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Is this ethical?

  1. #1
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    Aberdeen, SD
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    Default Is this ethical?
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    Our doctor saw a patient/friend/relative in the office and did two minor procedures. The doctor didn't charge the patient. The patient now wants us to submit a statement showing the CPT codes with zero dollar amounts to a supplemental policy, which he/she states will pay the patient for any hospital stays or surgeries. We didn't submit this to the patients health INS and we are contracted with them. We are not sure how these type of supplemental policies work. Can we get in trouble from the health INS co for not filing? Ethically can we do this? Thank you.

  2. #2
    Location
    Tacoma, WA
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    Quote Originally Posted by sjsantjer View Post
    Our doctor saw a patient/friend/relative in the office and did two minor procedures. The doctor didn't charge the patient. The patient now wants us to submit a statement showing the CPT codes with zero dollar amounts to a supplemental policy, which he/she states will pay the patient for any hospital stays or surgeries. We didn't submit this to the patients health INS and we are contracted with them. We are not sure how these type of supplemental policies work. Can we get in trouble from the health INS co for not filing? Ethically can we do this? Thank you.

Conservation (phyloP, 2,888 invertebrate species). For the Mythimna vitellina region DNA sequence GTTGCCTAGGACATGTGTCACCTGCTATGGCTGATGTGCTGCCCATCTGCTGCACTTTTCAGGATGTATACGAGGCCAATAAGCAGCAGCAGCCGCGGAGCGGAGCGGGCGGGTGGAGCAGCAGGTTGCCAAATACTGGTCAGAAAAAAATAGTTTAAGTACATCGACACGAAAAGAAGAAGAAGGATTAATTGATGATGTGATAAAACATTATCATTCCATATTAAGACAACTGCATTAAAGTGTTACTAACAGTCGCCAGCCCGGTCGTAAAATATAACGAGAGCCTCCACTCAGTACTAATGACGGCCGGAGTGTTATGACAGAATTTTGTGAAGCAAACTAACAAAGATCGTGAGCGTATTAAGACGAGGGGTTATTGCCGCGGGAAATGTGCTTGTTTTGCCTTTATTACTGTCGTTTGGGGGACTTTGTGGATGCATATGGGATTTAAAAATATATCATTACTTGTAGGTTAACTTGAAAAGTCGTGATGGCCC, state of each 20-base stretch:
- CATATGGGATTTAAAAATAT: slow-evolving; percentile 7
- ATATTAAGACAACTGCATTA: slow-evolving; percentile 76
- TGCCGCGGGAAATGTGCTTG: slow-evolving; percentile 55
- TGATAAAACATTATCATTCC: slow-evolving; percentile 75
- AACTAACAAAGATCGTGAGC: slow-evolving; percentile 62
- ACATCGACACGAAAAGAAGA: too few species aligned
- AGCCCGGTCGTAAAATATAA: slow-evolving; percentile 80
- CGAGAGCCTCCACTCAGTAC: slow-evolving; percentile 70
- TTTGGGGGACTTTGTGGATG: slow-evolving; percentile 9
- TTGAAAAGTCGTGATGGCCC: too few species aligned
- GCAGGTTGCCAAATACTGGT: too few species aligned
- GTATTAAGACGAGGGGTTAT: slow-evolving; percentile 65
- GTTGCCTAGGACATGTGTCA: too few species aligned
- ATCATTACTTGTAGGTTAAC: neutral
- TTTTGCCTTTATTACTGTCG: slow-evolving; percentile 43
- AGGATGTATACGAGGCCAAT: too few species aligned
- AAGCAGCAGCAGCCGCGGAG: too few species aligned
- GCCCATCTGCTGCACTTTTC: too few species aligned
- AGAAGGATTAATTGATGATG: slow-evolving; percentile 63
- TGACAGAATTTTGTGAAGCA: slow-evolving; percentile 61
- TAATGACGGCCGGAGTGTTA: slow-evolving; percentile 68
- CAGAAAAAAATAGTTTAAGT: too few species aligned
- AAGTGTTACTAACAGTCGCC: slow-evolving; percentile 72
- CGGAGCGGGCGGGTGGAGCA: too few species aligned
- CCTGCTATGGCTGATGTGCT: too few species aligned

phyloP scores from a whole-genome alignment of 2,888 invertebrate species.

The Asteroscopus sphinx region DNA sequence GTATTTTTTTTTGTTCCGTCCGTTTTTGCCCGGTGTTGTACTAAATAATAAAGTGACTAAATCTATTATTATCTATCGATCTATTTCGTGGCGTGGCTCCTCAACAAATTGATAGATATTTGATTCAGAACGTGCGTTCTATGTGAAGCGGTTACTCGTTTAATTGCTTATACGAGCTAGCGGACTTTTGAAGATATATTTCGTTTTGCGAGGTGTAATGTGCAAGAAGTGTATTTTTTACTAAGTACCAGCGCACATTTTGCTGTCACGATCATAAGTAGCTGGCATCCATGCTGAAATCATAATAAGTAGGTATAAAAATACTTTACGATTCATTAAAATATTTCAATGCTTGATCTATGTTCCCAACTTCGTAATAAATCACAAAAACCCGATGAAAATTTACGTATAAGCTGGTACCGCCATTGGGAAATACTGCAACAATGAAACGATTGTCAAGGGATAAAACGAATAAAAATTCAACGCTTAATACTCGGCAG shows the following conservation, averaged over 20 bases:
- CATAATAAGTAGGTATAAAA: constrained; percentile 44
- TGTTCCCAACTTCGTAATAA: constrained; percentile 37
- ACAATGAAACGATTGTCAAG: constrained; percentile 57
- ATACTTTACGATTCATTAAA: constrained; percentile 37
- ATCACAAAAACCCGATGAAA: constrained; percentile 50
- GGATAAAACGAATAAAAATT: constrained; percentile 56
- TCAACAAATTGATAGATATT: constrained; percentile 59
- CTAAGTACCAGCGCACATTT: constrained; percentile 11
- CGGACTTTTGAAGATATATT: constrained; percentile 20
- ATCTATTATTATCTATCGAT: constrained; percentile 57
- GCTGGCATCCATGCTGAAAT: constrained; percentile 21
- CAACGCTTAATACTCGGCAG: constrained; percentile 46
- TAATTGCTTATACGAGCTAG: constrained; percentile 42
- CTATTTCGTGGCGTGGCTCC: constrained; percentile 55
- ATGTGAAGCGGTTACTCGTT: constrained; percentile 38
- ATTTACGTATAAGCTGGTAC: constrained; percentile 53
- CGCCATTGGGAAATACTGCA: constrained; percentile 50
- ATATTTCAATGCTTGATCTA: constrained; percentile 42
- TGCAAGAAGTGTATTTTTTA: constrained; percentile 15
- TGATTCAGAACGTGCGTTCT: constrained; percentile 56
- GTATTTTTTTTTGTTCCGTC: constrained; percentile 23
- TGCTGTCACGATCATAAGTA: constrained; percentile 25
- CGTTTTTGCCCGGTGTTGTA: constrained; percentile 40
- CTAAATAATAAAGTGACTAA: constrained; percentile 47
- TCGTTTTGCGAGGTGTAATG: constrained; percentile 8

Sounds like an AFLAC type policy that pays their clients personally for certain medical circumstances. They are not in any way tied to the patient's regular medical insurance. This type of policy would pay whether the patient's medical insurance was billed and paid, or not. The patient is asking for exactly what took place, a statement showing the CPT code for the procedure done with a $0 amount as no billing was sent.

    Doctors are allowed to provide free care at their discretion, most do not as it is not good for the bottom line. This is considered professional courtesy. The unethical part would be if the doctor billed medical insurance for a friend or relative, and then wrote off the difference that was considered patient responsibility.

    From the AMA website:
    "Physicians should exercise caution in extending professional courtesy where the patient may be in a position to make referrals. If the physician's intent behind extending professional courtesy is to generate referrals for Medicare or Medicaid covered services, the government will be in a position to prosecute a fraud or abuse case for a violation of the anti-kickback law.

    Extensive research has failed to uncover any instance where a physician has been prosecuted by either the OIG or the DOJ for fraud or abuse based on the extension of professional courtesy. Furthermore, the OIG is unlikely to initiate a fraud or abuse investigation related to the traditional act of professional courtesy. On the other hand, prosecutions for the routine waiver of Medicare coinsurance have involved schemes to provide medically unnecessary services, and were not examples of professional courtesy."
    Arlene J. Smith, CPC, CPMA, CEMC, COBGC

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